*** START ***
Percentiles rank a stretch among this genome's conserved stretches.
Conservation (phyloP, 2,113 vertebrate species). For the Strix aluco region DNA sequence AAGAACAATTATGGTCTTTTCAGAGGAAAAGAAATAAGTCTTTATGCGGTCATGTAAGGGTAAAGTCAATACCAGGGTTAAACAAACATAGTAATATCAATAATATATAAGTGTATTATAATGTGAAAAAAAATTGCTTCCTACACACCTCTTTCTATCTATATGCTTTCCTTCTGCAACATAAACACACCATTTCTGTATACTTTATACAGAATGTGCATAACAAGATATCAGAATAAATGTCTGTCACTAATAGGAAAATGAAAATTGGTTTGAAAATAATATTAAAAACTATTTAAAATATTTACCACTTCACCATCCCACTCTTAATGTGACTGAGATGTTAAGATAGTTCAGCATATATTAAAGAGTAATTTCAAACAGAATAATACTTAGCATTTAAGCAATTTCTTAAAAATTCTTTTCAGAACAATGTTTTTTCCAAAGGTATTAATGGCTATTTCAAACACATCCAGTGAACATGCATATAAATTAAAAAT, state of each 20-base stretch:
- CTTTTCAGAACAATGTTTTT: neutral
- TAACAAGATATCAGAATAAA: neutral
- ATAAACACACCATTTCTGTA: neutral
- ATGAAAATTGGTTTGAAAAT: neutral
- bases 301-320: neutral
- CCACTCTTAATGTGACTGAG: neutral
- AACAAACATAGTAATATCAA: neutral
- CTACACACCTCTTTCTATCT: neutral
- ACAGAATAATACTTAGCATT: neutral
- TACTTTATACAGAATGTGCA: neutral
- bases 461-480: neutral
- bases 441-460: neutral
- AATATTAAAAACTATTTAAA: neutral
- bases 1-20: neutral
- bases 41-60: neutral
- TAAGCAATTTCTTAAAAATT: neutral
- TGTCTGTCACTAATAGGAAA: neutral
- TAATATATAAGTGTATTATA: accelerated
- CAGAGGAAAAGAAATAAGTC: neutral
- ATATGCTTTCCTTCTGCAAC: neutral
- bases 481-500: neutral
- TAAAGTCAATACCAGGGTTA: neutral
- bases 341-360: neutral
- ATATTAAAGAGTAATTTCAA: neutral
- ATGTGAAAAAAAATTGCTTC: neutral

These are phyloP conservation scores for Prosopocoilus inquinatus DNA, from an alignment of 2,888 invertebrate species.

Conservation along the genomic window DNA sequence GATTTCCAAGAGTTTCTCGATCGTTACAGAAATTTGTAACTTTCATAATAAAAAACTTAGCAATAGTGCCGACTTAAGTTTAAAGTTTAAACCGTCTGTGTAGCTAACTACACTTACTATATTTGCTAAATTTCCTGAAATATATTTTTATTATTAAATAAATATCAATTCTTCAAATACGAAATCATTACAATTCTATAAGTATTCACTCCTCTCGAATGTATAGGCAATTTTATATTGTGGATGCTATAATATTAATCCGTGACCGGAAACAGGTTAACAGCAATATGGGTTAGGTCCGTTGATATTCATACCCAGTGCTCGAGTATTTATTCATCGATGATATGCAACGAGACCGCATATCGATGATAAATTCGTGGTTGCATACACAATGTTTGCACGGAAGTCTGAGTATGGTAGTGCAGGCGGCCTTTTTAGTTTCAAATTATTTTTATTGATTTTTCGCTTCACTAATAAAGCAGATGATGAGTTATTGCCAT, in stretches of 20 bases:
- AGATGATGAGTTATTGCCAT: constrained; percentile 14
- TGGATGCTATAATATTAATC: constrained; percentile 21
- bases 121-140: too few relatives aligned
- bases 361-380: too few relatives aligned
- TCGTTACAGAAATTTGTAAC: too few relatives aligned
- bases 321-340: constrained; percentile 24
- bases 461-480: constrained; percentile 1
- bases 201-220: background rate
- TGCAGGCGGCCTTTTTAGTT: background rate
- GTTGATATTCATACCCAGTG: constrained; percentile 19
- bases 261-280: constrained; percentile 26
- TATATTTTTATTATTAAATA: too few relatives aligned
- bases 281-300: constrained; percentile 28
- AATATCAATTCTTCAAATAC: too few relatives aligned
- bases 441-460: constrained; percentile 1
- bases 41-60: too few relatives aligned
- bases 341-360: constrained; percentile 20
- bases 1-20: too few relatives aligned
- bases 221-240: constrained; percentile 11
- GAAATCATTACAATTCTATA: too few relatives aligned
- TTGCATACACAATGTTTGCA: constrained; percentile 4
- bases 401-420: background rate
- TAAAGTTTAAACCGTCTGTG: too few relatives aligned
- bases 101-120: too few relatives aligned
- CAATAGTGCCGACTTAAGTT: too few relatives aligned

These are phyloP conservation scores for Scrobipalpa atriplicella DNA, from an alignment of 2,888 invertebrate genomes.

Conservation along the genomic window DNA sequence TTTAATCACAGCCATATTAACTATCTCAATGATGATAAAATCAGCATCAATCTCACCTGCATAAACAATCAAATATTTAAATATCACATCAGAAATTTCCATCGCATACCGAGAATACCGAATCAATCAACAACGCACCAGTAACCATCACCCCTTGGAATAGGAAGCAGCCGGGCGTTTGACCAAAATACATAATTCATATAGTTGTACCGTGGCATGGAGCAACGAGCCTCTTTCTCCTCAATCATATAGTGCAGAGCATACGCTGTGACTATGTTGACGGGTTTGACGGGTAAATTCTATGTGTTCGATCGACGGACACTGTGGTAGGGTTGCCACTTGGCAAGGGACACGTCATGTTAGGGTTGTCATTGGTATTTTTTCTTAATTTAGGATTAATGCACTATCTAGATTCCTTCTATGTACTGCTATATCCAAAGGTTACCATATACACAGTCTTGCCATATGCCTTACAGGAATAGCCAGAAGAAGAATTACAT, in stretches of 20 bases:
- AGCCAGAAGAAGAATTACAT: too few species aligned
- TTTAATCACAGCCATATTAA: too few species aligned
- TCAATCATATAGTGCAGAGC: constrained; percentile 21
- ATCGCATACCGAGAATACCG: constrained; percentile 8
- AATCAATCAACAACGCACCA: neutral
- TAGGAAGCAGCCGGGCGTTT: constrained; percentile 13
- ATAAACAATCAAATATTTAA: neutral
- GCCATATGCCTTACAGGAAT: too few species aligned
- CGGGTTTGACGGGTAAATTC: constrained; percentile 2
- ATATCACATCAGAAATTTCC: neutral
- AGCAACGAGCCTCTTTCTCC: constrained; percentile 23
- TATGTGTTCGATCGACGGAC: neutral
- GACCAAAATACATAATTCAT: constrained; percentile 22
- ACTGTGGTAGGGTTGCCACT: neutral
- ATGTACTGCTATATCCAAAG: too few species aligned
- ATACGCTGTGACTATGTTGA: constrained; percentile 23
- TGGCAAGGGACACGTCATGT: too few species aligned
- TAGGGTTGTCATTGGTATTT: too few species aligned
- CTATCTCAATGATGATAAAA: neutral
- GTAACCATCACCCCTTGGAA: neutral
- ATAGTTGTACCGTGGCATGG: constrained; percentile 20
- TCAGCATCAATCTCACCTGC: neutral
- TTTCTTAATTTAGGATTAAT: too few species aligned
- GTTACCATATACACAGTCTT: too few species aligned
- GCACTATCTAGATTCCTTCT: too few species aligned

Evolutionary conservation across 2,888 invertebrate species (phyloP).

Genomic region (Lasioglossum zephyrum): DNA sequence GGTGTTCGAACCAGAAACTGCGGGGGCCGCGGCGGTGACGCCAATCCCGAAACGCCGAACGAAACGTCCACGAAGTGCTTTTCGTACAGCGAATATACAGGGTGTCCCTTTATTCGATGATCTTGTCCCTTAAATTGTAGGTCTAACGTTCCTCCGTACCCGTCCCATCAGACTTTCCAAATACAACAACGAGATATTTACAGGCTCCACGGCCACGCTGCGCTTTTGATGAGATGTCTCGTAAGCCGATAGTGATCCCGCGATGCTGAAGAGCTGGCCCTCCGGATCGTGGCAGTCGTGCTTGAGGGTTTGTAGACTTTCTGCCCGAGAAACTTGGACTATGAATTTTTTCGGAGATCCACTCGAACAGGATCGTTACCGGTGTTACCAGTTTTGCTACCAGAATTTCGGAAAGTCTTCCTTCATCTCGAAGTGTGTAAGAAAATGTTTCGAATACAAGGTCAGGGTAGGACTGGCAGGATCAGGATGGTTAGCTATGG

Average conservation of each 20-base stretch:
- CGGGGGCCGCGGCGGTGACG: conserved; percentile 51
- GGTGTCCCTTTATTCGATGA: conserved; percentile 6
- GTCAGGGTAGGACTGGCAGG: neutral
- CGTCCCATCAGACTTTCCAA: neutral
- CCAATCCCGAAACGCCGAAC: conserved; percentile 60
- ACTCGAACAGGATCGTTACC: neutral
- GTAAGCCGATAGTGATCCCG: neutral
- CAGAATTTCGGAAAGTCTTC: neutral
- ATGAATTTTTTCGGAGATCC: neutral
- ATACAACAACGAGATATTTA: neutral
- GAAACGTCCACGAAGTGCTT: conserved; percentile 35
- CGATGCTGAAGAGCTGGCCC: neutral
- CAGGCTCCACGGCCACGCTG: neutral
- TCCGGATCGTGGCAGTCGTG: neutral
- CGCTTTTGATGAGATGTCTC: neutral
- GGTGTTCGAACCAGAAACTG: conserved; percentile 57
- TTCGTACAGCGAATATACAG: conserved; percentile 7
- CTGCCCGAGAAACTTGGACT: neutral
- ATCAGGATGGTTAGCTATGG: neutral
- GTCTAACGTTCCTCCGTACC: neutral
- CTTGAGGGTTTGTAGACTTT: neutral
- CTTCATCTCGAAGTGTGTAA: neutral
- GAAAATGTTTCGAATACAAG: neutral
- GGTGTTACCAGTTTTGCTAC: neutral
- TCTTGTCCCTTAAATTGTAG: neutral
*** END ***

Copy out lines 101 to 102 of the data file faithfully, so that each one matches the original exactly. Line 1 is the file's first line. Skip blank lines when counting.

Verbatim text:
- TTCGTACAGCGAATATACAG: conserved; percentile 7
- CTGCCCGAGAAACTTGGACT: neutral